Vol. 28 No. 23 - February 26, 2024


  • Library Employee’s Courtesy Leads to Murder Case Resolution


    A simple phone call, a little bit of digging, a quick scan followed by an email, then on to the next task. Daniel Titus didn’t give the matter a second thought, until he found out five years later his efforts played a small part in solving a decades-old murder case 1,200 miles away.

    Pickler Memorial Library has more than 2.3 million items in its collection, among which are volume upon volume of old newspapers transferred to microfilm and microfiche. It is not uncommon for these historical documents to play a role in genealogical research. That’s what Titus thought he was dealing with in 2019 when he received a phone call asking to check an old obituary from the Kirksville Daily Express sometime in 1979.

    “It was no big deal for us. We do stuff like that infrequently, but it’s not uncommon,” he said. “I just had to do a little sleuthing on a reel. I was able to find the obituary about the woman in question on our vast microfilm collection, and I emailed it on. I received a very grateful reply, and that was the last we heard about it until last week.”
    As the library stacks maintenance supervisor, Titus is responsible for the accurate location of materials, as well as space management of inventory. What he didn’t know at the time was this one bit of information he was passing along was the final piece of a puzzle law enforcement was using to clear one man’s name and help confirm the identity of a murderer.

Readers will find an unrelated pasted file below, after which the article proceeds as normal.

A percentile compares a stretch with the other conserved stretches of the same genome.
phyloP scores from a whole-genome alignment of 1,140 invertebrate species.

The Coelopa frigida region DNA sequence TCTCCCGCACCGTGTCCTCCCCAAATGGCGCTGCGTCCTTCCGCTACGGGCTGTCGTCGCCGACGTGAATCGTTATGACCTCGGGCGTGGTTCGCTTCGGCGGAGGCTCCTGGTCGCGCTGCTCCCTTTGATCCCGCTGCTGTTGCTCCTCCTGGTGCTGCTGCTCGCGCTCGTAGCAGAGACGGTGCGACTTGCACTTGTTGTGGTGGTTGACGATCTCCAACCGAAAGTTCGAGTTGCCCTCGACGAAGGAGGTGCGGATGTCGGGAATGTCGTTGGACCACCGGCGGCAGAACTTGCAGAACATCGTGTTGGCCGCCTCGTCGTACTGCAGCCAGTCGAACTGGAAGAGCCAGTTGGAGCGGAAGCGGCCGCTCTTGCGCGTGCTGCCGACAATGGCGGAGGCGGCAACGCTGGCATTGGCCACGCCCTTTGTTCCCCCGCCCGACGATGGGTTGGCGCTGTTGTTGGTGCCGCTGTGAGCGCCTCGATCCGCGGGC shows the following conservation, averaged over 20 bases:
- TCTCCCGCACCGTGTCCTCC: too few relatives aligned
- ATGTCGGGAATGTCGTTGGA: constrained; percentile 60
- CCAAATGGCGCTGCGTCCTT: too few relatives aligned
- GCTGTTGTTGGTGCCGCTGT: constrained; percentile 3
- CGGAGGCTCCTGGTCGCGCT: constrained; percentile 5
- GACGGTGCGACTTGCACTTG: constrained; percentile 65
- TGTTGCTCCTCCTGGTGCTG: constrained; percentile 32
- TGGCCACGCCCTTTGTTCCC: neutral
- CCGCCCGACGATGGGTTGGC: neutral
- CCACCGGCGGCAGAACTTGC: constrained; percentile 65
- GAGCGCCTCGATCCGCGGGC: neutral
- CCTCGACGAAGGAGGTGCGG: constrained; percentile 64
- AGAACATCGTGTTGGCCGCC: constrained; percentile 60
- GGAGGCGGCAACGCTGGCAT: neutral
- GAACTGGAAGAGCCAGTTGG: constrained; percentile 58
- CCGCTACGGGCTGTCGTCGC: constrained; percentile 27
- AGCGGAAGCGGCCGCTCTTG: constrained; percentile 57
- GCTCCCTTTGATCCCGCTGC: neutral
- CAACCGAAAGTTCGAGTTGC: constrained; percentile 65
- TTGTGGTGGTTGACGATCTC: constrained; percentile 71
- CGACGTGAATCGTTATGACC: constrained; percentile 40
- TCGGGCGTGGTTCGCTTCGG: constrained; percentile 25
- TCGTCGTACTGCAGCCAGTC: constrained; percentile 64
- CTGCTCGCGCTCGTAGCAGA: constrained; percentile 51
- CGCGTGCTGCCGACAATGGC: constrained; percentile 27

In 1996, Angie Dodge was raped and murdered in Idaho Falls, Idaho. A controversial conviction followed the next year, and in 2007, the Idaho Innocence Project took on the case. By cross referencing DNA evidence with profiles submitted to genetic databases used by people looking to identify relatives or discover their ancestry, investigators were able to clear the previously convicted person and narrow the list of potential new suspects. They had a DNA match, but the name did not align with the prime suspect, Brian Dripps. Through tracing the family tree, they learned Dripps had taken his adoptive father’s last name. The obituary Titus located identified his biological grandmother and listed his mother as having the last name Dripps. Through that confirmation, they were able to make an arrest, and Dripps confessed to the crime. It is widely believed to be the first instance in the country where genetic genealogy has been used to exonerate a defendant.

    Titus was completely unaware of the role his efforts played in the matter until another out-of-the-blue correspondence came in early February when a producer from “Dateline” reached out in the wake of the exonerated man’s recent passing. This was the first time Titus learned of the repercussions from his routine customer service provided five years earlier. For his part, he is humble about the role he played, and more than anything, surprised.

    “Any one of us working here would have done the same, I just happened to be the one to answer the phone that day. I just never expected to get a message about it five years later and for it to have had such a major impact,” he said. “I had a hard time believing that a simple search through old newspapers would lead to this. It just shows the importance of access to public information, the importance of libraries and why smalltown news matters.”
  • Ofstad Series to Feature Award-winning Poet


    The Ofstad Reading Series will host scholar Julie L. Moore at 7 p.m. March 6 in Student Union Building Alumni Room.